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The Importance of Diversifying Your Retirement Portfolio I'm sure that you've heard the old saying, “don’t put all your eggs in one basket.” Basically, it means don’t keep all your valuables in one place. In the event...

By John Rampton

This story originally appeared on Due

I'm sure that you've heard the old saying, "don't put all your eggs in one basket." Basically, it means don't keep all your valuables in one place. In the event that you do and your basket is damaged, you're out of luck.

The same is true for your investments. A retirement portfolio that consists entirely of stocks, bonds, or another commodity or asset class will suffer if something happens to the value of that particular investment.

What is Diversification?

Simply put, you don't want to be too reliant on a single investment type. As Ramit Sethi explains, "True diversification protects you from loss because, even if one [of] your investment holdings completely tanks, it won't drag down the rest of your portfolio.

There are different types of assets that perform differently as an economy grows and shrinks, and they all offer different gains and losses:

  • Over time, stocks offer the highest returns. During shorter periods, however, they can fluctuate wildly.
  • As interest rates rise and fall, bonds may offer steadier returns with a fixed payout.
  • Diversified funds typically hold many investments. But, a specific fund might hold only one type, like consumer goods companies. Accordingly, a fund's diversification may be broad or narrow, depending on its management.
  • As real estate appreciates over time, it can also generate income for the owner. The maintenance of physical real estate can be expensive, and commissions can be high as well.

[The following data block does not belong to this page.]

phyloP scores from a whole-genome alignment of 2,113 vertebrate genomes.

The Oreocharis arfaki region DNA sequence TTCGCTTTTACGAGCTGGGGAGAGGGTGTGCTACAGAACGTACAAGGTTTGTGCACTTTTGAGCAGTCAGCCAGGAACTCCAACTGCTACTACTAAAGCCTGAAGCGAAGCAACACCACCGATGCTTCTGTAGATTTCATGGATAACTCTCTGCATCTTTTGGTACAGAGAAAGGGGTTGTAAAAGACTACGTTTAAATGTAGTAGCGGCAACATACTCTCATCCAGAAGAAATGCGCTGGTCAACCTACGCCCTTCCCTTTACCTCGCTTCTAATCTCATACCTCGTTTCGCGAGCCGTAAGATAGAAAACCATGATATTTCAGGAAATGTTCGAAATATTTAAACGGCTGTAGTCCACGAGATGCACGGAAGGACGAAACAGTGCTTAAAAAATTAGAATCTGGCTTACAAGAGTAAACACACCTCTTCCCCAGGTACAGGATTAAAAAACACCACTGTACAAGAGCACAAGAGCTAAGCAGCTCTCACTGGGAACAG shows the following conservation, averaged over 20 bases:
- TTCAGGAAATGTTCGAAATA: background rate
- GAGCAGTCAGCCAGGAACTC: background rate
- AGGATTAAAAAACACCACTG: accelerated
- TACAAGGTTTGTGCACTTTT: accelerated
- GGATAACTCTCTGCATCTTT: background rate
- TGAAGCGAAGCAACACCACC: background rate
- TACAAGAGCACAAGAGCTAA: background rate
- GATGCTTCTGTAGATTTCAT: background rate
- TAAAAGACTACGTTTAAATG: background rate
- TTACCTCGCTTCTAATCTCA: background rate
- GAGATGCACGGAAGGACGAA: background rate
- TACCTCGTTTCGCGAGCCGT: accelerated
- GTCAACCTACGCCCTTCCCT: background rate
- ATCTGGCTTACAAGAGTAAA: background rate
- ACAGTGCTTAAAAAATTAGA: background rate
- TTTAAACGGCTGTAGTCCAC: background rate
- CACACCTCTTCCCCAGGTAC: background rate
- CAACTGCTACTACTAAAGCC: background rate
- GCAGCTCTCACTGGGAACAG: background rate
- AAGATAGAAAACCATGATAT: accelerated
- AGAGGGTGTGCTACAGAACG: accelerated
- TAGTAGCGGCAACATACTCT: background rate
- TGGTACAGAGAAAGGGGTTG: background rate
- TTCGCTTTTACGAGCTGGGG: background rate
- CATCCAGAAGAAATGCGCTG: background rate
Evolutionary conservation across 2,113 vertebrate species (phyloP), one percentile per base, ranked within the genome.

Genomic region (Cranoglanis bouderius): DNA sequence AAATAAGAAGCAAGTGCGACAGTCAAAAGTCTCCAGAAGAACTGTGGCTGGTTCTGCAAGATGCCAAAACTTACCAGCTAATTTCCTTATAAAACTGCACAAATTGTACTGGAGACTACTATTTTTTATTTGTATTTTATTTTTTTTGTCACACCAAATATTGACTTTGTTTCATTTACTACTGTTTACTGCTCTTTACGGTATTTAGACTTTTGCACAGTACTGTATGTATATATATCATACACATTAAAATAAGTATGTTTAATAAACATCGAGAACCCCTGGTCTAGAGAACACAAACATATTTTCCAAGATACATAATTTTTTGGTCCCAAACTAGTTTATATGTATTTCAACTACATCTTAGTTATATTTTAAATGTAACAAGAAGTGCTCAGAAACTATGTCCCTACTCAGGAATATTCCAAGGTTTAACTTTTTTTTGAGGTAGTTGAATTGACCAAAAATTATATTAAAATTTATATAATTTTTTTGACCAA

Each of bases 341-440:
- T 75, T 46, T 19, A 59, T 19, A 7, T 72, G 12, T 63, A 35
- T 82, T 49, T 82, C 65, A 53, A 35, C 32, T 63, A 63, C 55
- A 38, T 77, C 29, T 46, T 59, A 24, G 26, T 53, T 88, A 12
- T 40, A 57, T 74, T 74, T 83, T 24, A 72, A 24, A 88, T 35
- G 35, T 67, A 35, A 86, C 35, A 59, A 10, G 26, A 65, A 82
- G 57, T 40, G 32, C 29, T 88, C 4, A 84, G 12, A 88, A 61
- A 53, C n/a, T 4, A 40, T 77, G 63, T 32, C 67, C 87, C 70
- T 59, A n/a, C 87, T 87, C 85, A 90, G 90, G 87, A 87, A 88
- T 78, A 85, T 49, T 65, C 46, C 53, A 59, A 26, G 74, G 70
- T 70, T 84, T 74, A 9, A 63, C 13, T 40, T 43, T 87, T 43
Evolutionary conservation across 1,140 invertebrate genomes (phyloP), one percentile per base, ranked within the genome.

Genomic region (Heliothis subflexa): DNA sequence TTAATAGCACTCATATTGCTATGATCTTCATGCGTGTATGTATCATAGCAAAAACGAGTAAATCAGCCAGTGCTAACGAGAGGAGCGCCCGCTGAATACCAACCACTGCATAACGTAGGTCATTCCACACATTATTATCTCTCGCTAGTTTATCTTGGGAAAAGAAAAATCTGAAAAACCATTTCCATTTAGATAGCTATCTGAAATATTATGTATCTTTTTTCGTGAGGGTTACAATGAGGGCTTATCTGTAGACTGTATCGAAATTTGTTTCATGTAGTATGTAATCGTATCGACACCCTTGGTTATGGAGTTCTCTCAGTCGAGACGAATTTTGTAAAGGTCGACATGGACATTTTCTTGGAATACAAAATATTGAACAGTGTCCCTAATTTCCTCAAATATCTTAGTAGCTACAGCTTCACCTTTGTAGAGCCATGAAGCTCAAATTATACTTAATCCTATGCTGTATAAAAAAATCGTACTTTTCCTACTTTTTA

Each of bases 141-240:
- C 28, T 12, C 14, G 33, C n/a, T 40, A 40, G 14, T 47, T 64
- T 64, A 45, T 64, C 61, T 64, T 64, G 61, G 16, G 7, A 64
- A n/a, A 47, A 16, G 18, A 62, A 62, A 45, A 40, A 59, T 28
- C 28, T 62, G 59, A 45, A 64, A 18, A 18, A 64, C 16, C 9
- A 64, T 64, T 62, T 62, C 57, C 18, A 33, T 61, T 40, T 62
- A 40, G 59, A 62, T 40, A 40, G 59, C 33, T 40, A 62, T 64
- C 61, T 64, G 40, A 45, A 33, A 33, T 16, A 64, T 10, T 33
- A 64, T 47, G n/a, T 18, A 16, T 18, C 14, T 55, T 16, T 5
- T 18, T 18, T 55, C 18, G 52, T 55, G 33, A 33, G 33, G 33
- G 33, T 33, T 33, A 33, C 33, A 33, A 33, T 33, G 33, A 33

• A savings account or a CD will grow steadily based on the interest rate or other contractual agreements.
  • You can also increase your buying power and grow your portfolio through international investments.
  • Cash provides security and stability.
  • If you add annuities to your portfolio, you can either receive a lump sum or installment payments. During a market downturn, they can protect you from running out of money. A deferred annuity will pay out income at a later date; an immediate annuity pays out income right away.

There are some assets whose value rises rapidly and others whose value stays steady or falls. In time, leaders can become underachievers and vice versa. Diversification is appealing because these assets are not highly correlated with each other.

With major online brokerages, you can buy a broad range of investments at a low cost with zero commissions.

Don't go overboard.

However, as I mentioned before, "a diversified portfolio shouldn't contain too many options." Adding new investments to your portfolio without knowing their purpose or holding multiple assets can be to track and monitor. Moreover, it does not help you diversify your portfolio.

In short, don't overextend yourself. Ideally, a diversified portfolio consists of 15-30 different investments.

The Importance of Diversifying Your Retirement Portfolio

Your risk is minimized and your returns are maximized by diversifying your investments. Certain risks, like systematic risks, can't be avoided. Unsystematic risks, like those in business and finance, can be hedged.

Additionally, if you manage your withdrawals smartly, a diversified retirement portfolio will allow you to enjoy your downtime for a much longer period of time. More importantly, you won't outlive your money.

But let's take a closer look at the benefits of diversification.

Variety of funds.

Different types of funds are often purchased by investors in order to diversify their portfolios. It is recommended that you begin with an index fund that matches the performance of the S&P 500 index. Then you can add a few more with varying levels of risk to that index fund.

Funds such as these could include:

  • Bonds
  • Shares in real estate investment trusts (REITs)
  • Investment in overseas companies
  • Shares of small, fast-growing companies

Under different market conditions, each of these fund types performs differently. Investing in them enables you to always have stocks that perform well, regardless of the current market conditions.

To get started, you can find information about mutual funds on websites like Morningstar. Typically, brokerages will also offer what is called a fund prospectus, which companies that sell stocks or bonds to the public must file with the Securities and Exchange Commission. A prospectus is an essential tool for making informed investment decisions.

Allocation of assets.